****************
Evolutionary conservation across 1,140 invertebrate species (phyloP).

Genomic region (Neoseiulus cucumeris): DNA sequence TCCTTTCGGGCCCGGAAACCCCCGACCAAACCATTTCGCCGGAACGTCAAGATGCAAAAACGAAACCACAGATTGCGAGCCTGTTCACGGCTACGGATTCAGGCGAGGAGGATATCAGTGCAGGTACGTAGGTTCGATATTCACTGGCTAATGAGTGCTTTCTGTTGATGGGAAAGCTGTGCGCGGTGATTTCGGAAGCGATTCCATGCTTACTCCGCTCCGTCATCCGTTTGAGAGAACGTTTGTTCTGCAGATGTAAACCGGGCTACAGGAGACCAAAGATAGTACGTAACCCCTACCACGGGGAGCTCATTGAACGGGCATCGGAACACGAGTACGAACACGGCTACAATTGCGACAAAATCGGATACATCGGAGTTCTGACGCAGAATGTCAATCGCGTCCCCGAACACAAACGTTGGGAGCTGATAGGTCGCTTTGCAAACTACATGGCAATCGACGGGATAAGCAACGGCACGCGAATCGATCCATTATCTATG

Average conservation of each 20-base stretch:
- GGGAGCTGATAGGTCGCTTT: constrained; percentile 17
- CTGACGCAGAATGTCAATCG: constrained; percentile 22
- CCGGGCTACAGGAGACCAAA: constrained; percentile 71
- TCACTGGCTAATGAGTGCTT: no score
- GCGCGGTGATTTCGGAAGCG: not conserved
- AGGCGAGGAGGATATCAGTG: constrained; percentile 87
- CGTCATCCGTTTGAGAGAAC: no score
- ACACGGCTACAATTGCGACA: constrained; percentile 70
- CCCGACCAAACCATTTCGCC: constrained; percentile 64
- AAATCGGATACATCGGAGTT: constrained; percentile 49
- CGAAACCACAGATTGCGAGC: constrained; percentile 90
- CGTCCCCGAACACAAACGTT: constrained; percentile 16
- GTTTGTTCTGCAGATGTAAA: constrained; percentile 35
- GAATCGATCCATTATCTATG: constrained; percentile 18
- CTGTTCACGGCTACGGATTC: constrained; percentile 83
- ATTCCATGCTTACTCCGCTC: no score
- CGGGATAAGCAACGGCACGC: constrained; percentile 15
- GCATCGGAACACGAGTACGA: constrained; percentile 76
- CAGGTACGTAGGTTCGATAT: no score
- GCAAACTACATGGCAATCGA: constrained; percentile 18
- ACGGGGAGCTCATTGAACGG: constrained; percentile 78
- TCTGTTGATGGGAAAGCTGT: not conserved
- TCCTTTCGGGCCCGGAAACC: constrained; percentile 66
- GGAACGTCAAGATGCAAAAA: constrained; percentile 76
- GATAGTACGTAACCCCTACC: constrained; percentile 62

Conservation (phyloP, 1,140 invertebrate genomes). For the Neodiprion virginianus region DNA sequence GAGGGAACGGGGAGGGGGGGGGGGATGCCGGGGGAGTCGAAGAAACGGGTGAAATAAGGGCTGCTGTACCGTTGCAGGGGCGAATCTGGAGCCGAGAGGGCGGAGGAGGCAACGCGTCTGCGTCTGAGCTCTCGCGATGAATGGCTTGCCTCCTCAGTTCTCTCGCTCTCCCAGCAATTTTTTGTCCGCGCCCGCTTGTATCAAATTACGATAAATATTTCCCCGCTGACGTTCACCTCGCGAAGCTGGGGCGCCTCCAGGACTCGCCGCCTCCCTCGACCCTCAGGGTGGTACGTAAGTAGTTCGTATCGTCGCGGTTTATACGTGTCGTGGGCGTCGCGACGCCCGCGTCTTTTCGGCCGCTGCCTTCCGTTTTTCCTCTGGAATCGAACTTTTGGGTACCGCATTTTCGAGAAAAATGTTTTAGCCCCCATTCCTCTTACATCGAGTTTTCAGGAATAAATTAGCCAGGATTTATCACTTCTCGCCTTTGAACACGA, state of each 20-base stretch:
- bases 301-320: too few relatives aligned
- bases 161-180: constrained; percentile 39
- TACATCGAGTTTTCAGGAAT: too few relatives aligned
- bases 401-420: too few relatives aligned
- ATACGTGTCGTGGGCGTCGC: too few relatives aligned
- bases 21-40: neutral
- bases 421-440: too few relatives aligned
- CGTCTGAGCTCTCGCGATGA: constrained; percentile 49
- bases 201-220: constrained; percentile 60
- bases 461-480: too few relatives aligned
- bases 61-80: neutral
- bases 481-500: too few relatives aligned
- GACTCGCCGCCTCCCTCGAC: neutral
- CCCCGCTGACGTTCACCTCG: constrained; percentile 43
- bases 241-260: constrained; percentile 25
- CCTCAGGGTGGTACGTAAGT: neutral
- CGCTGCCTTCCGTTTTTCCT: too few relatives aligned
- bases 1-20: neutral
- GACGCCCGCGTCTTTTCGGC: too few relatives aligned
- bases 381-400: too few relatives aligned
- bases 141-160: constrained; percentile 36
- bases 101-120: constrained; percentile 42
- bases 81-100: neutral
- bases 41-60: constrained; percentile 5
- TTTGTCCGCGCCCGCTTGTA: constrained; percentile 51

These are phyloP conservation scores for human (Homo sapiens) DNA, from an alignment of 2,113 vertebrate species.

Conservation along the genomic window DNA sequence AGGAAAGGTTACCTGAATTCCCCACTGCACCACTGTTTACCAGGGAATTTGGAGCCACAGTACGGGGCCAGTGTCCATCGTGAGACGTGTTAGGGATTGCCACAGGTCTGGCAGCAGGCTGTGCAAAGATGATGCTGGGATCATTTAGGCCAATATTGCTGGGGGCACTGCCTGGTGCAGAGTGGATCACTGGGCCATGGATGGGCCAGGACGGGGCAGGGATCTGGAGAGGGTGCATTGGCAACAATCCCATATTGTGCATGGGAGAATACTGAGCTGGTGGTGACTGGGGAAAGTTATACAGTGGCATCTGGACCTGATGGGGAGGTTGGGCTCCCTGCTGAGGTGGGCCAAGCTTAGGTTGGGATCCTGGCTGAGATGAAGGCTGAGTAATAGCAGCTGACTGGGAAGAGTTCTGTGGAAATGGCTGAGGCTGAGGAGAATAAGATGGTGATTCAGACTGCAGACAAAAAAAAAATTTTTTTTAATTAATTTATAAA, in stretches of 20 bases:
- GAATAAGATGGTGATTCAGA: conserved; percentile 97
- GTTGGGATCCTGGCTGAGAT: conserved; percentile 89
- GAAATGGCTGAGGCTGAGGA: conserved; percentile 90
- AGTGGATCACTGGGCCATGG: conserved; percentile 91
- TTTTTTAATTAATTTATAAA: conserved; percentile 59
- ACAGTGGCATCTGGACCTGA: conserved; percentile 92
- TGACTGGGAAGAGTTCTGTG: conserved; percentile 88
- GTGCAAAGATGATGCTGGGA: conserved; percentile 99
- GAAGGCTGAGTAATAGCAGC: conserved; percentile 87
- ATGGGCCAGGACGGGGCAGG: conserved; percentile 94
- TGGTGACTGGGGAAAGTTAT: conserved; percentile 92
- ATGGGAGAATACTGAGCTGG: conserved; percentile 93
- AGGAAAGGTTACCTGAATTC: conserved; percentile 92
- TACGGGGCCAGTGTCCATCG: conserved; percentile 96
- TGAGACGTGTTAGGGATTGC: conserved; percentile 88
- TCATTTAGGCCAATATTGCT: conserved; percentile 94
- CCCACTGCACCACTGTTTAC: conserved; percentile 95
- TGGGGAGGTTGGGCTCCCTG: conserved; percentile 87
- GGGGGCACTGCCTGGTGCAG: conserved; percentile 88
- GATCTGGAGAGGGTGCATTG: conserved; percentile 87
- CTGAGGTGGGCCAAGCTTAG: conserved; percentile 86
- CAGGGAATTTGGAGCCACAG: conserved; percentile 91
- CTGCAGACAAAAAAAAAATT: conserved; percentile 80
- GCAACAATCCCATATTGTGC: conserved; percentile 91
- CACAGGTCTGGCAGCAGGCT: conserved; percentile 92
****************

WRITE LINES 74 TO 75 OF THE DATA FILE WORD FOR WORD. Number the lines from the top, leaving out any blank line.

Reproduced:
- TGGGGAGGTTGGGCTCCCTG: conserved; percentile 87
- GGGGGCACTGCCTGGTGCAG: conserved; percentile 88